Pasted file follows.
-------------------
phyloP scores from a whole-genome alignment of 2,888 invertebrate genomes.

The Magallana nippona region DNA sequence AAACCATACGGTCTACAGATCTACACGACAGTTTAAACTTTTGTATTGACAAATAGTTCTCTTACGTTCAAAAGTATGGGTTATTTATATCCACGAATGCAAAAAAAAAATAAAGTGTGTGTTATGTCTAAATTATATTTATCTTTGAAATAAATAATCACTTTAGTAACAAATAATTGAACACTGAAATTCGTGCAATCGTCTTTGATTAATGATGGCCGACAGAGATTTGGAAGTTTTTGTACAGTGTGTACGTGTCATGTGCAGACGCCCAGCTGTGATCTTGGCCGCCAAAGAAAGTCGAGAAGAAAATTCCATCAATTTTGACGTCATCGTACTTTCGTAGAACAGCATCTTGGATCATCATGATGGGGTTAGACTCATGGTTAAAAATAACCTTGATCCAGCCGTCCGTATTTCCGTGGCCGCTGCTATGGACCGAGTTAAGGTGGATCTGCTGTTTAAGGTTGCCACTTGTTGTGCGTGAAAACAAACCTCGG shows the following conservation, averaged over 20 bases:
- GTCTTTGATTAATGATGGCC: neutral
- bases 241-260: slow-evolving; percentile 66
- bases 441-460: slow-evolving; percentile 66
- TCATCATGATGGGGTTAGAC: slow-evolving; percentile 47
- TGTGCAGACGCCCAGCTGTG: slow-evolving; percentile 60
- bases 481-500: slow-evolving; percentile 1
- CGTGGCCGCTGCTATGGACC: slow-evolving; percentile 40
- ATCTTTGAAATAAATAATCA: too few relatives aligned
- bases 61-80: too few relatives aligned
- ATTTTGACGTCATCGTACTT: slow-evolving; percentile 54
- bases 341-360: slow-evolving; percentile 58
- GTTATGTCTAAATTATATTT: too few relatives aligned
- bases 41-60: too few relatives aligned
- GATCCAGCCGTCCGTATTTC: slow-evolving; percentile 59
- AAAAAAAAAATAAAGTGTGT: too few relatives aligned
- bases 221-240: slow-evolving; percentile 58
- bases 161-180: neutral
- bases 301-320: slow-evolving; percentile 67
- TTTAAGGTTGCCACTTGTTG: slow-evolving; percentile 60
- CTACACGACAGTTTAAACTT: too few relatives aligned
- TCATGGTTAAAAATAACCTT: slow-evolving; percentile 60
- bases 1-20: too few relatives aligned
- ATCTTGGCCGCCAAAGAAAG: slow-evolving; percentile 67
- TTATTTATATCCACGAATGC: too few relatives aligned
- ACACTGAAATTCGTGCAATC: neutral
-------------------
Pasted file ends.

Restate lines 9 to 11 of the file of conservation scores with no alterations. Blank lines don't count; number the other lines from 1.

- CGTGGCCGCTGCTATGGACC: slow-evolving; percentile 40
- ATCTTTGAAATAAATAATCA: too few relatives aligned
- bases 61-80: too few relatives aligned